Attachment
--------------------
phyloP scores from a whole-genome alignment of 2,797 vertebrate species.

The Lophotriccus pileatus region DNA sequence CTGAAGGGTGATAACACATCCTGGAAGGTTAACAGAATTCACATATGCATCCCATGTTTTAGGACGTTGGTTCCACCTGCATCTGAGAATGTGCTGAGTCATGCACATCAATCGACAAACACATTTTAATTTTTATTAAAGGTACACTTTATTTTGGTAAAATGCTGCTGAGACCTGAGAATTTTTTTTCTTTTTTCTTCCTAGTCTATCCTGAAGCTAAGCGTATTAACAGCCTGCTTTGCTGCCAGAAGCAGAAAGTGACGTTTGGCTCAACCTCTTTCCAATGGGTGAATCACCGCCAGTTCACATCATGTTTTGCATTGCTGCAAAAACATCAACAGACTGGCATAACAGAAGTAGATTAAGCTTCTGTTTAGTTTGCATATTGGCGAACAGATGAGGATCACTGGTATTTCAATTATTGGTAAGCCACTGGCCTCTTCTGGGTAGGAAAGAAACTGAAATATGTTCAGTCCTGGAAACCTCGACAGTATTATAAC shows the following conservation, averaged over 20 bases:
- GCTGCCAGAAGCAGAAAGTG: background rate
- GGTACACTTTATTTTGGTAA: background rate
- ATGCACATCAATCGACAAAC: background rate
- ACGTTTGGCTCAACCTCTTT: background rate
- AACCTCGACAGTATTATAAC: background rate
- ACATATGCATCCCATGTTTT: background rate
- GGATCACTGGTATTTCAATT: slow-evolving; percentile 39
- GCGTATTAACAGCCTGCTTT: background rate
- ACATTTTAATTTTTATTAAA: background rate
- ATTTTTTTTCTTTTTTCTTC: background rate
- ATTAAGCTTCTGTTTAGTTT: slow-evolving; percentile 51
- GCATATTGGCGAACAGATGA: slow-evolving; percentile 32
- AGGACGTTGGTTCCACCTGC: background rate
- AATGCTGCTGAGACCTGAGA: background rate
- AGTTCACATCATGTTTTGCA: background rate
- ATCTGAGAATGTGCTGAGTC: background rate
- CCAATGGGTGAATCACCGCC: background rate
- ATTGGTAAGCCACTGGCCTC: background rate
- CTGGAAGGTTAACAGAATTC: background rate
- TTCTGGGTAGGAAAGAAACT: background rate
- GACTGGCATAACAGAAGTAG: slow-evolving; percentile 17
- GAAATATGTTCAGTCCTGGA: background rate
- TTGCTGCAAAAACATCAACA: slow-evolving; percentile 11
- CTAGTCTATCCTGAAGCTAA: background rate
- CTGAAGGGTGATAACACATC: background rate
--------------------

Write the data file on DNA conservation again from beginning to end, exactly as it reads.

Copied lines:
phyloP scores from a whole-genome alignment of 2,797 vertebrate species.

The Lophotriccus pileatus region DNA sequence CTGAAGGGTGATAACACATCCTGGAAGGTTAACAGAATTCACATATGCATCCCATGTTTTAGGACGTTGGTTCCACCTGCATCTGAGAATGTGCTGAGTCATGCACATCAATCGACAAACACATTTTAATTTTTATTAAAGGTACACTTTATTTTGGTAAAATGCTGCTGAGACCTGAGAATTTTTTTTCTTTTTTCTTCCTAGTCTATCCTGAAGCTAAGCGTATTAACAGCCTGCTTTGCTGCCAGAAGCAGAAAGTGACGTTTGGCTCAACCTCTTTCCAATGGGTGAATCACCGCCAGTTCACATCATGTTTTGCATTGCTGCAAAAACATCAACAGACTGGCATAACAGAAGTAGATTAAGCTTCTGTTTAGTTTGCATATTGGCGAACAGATGAGGATCACTGGTATTTCAATTATTGGTAAGCCACTGGCCTCTTCTGGGTAGGAAAGAAACTGAAATATGTTCAGTCCTGGAAACCTCGACAGTATTATAAC shows the following conservation, averaged over 20 bases:
- GCTGCCAGAAGCAGAAAGTG: background rate
- GGTACACTTTATTTTGGTAA: background rate
- ATGCACATCAATCGACAAAC: background rate
- ACGTTTGGCTCAACCTCTTT: background rate
- AACCTCGACAGTATTATAAC: background rate
- ACATATGCATCCCATGTTTT: background rate
- GGATCACTGGTATTTCAATT: slow-evolving; percentile 39
- GCGTATTAACAGCCTGCTTT: background rate
- ACATTTTAATTTTTATTAAA: background rate
- ATTTTTTTTCTTTTTTCTTC: background rate
- ATTAAGCTTCTGTTTAGTTT: slow-evolving; percentile 51
- GCATATTGGCGAACAGATGA: slow-evolving; percentile 32
- AGGACGTTGGTTCCACCTGC: background rate
- AATGCTGCTGAGACCTGAGA: background rate
- AGTTCACATCATGTTTTGCA: background rate
- ATCTGAGAATGTGCTGAGTC: background rate
- CCAATGGGTGAATCACCGCC: background rate
- ATTGGTAAGCCACTGGCCTC: background rate
- CTGGAAGGTTAACAGAATTC: background rate
- TTCTGGGTAGGAAAGAAACT: background rate
- GACTGGCATAACAGAAGTAG: slow-evolving; percentile 17
- GAAATATGTTCAGTCCTGGA: background rate
- TTGCTGCAAAAACATCAACA: slow-evolving; percentile 11
- CTAGTCTATCCTGAAGCTAA: background rate
- CTGAAGGGTGATAACACATC: background rate